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President Obama has vowed to take action against gun violence in the United States following the shooting rampage that left 27 people dead, including 20 young children, in Newtown, Connecticut. All the children were aged between six and seven. It was the deadliest rampage at an elementary school in U.S. history. The gunman, 20-year-old Adam Lanza, shot his mother dead at their home before driving to the Sandy Hook Elementary School and forcing his way inside. Armed with a high-powered rifle, two handguns and hundreds of rounds of ammunition, Lanza shot up two classrooms — kindergarten and first grade — before taking his own life as police arrived at the scene. Lanza still had hundreds of additional rounds of ammo and another weapon in his car, suggesting he would have carried out more shootings had the police not closed in. Twelve of the victims were girls, and eight were boys. All six of the adult victims were women. The school victims all appeared to have suffered multiple gunshot wounds. Connecticut’s chief medical examiner, Dr. Wayne Carver, called the crime scene the worst he had ever witnessed.
Dr. Wayne Carver: “I’ve been at this for a third of a century, and it’s — my sensibilities may not be the average man, but this probably is the worst I have seen or the worst that I know of any of my colleagues having seen. We did not bring the bodies and the families into contact. We took pictures of them, of their facial features. You have — it’s easier on the families when you do that.”
The first of the funeral services for the Newtown victims begin today, with more to follow throughout the week. At a vigil for the victims Sunday night, President Obama vowed unspecified action to curb gun violence in the United States.
President Obama: “In the coming weeks, I will use whatever power this office holds to engage my fellow citizens — from law enforcement to mental health professionals, to parents and educators — in an effort aimed at preventing more tragedies like this. Because what choice do we have? We can’t accept events like this as routine. Are we really prepared to say that we’re powerless in the face of such carnage, that the politics are too hard? Are we prepared to say that such violence visited on our children year after year after year is somehow the price of our freedom?”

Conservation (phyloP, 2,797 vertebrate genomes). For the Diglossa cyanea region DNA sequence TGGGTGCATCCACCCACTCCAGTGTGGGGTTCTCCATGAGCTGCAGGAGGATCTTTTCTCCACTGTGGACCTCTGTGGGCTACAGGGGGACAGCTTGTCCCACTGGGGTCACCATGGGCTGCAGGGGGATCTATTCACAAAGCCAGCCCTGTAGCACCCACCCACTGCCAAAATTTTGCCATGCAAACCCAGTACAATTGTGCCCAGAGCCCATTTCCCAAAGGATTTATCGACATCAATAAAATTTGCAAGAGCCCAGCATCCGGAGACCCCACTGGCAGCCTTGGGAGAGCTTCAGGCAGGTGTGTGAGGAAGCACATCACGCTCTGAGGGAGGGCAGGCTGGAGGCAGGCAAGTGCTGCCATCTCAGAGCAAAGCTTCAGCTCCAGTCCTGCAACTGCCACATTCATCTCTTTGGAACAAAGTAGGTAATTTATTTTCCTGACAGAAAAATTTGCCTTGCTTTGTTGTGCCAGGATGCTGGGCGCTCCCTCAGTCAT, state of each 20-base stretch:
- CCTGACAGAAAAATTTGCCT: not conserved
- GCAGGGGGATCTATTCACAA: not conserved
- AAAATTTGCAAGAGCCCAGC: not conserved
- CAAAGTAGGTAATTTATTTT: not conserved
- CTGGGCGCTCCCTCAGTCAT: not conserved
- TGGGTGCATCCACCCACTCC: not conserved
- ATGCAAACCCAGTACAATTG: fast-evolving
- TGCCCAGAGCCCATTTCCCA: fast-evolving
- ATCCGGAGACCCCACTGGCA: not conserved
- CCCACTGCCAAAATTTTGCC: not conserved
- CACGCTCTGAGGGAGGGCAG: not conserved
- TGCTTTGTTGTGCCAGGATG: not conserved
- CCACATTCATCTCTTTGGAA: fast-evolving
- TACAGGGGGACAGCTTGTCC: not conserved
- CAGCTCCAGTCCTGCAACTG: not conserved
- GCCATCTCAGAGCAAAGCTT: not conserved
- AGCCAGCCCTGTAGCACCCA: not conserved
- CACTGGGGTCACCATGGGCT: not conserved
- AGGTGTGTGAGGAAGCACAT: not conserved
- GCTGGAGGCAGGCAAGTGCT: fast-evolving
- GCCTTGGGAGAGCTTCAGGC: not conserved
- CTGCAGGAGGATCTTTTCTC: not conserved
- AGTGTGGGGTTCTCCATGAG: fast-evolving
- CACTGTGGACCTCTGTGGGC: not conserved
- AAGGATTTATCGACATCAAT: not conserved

Among the six adults who were killed — all women — was the principal and the psychologist, both who lunged at the shooter when he first came into the school, and the teachers protecting their students.
As news of the massacre spread on Friday, a group of demonstrators gathered outside the White House to call for stricter gun control and better services for the mentally ill.
Toby Quaranta: “I think that we have a real problem with identifying mental illnesses in this country. I think we have a real problem with treating people who have problems. We need to break that taboo, and we need to solve it; otherwise, we’re going to be here again and again and again.”
Randall Luttenberg: “Guns are created for one purpose and one purpose only, and that is to kill. Assault weapons are designed to kill as many people as possible as quickly as possible. They have no place in our society, have no place in our communities, and there’s no claim of rights or sport or anything, in my mind, that justifies that.”
Democratic Sen. Dianne Feinstein of California has already promised to introduce a new assault weapons ban on the first day of the new Congress, challenging President Obama to back the bill.
The New York Times reports the Obama administration abandoned a series of gun control measures one year ago as the 2012 election approached and House Republicans pushed a probe of the gun sting “Operation Fast and Furious.” Drafted after the January 2011 shooting rampage in Tucson, Arizona, the Justice Department recommendations centered on improving and expanding the national background-check system to reduce access to weapons for criminals and the mentally ill. The list included several proposals that Obama could have enacted by executive order had he chosen to take action.